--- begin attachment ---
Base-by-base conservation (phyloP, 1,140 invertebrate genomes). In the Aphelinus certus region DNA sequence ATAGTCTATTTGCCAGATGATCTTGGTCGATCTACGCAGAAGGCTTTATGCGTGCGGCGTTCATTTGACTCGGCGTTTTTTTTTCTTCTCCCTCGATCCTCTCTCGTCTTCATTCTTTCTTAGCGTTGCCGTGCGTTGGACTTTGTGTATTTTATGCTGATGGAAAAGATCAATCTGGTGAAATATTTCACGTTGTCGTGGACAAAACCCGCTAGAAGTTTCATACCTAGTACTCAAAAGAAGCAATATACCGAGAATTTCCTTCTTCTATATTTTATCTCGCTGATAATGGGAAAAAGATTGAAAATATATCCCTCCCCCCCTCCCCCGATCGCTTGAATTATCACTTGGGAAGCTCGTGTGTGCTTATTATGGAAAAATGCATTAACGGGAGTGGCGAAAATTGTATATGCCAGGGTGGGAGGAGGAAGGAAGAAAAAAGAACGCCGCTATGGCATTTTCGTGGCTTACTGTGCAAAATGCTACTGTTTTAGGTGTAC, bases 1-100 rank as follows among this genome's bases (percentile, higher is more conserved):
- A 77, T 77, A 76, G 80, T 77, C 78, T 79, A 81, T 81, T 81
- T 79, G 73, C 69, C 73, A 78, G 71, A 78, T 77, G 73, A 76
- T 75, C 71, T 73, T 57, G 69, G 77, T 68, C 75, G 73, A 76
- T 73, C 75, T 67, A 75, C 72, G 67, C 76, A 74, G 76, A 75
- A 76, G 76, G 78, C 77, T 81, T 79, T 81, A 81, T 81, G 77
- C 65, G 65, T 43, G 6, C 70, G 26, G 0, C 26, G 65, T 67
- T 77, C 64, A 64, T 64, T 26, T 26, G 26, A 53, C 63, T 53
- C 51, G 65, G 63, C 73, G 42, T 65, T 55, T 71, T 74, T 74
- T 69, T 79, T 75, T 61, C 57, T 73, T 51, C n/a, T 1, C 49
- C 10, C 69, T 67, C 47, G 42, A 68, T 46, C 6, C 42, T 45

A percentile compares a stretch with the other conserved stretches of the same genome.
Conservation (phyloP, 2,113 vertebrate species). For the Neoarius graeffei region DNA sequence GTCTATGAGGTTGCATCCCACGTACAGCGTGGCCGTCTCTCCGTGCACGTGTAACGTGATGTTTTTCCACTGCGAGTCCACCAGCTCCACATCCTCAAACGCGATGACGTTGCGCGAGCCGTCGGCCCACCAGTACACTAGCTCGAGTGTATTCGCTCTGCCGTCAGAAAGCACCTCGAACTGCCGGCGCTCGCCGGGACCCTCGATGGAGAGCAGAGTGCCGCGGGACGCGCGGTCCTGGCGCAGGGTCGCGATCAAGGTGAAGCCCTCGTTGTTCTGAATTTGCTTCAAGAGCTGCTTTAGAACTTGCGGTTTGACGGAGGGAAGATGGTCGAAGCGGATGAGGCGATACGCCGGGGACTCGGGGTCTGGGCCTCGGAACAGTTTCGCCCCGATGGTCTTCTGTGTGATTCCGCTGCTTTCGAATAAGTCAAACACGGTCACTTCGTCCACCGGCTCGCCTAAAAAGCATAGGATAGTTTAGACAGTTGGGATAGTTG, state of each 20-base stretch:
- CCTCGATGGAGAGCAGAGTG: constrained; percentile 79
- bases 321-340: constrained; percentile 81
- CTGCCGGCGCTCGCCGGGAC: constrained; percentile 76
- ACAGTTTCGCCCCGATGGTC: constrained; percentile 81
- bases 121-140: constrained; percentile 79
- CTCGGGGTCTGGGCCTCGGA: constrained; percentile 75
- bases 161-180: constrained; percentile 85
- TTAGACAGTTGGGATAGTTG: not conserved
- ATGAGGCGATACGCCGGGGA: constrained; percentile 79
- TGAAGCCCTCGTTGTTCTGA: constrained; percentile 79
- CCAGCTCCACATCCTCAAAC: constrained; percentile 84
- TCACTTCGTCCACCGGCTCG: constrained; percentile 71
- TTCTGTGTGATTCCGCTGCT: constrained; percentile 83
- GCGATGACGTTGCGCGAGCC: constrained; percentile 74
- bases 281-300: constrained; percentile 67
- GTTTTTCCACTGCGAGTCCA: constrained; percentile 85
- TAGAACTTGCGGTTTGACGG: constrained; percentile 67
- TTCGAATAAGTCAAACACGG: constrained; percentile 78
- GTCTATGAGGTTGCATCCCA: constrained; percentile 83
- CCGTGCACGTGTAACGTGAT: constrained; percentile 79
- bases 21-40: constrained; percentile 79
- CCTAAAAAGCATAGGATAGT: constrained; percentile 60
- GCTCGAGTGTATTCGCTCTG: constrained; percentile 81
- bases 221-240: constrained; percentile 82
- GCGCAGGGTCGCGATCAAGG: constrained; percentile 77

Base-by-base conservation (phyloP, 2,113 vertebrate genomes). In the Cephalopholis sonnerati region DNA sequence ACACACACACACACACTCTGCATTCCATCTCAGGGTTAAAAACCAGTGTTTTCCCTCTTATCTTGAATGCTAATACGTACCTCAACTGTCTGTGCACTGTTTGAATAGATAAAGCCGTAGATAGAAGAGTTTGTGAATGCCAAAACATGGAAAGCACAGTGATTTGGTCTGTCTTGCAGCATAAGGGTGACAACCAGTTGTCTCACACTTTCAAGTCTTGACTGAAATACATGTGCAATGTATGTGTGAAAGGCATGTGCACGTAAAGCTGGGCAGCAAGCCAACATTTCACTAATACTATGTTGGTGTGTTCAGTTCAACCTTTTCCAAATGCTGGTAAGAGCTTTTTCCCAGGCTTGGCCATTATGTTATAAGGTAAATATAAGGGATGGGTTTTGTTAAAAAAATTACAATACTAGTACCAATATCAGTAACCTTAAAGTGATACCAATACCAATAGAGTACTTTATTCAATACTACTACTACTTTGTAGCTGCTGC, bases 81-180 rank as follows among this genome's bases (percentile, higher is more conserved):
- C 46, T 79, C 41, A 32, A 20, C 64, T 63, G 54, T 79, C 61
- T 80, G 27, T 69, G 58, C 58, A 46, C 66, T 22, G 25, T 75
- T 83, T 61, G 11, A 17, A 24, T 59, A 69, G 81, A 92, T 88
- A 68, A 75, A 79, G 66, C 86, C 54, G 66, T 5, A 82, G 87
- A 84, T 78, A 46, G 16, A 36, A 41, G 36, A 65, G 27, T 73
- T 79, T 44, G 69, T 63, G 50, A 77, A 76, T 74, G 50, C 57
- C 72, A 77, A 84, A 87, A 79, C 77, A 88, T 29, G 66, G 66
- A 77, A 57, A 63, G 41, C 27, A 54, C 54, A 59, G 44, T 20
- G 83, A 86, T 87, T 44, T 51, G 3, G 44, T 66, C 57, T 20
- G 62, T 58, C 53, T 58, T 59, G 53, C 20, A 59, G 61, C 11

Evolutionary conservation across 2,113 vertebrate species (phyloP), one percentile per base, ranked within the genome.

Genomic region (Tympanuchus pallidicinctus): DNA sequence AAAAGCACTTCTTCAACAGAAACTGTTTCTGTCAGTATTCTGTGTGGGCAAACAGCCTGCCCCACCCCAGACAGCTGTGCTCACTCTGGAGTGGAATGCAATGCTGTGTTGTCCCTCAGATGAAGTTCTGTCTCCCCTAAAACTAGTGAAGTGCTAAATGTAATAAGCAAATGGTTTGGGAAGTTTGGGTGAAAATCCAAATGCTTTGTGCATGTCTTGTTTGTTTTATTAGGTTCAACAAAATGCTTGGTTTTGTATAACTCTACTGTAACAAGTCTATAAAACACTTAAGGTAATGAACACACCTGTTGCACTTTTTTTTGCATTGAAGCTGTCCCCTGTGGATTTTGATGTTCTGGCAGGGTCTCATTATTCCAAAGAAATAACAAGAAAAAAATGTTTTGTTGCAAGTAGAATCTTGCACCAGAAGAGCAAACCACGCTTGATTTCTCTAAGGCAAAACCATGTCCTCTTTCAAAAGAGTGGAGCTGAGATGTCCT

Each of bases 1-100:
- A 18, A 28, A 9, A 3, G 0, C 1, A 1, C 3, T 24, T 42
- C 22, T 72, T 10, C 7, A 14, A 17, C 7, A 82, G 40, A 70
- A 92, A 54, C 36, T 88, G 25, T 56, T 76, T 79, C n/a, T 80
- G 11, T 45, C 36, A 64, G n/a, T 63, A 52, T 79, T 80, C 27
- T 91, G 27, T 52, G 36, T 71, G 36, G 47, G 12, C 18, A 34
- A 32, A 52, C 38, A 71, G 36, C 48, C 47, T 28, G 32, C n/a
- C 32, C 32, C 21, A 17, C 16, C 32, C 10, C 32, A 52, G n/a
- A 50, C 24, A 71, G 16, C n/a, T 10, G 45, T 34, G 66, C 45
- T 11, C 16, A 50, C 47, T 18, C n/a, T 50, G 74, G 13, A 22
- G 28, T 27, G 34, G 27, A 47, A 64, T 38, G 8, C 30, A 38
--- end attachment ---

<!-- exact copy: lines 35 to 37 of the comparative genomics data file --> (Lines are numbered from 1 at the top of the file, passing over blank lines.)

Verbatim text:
- CCTAAAAAGCATAGGATAGT: constrained; percentile 60
- GCTCGAGTGTATTCGCTCTG: constrained; percentile 81
- bases 221-240: constrained; percentile 82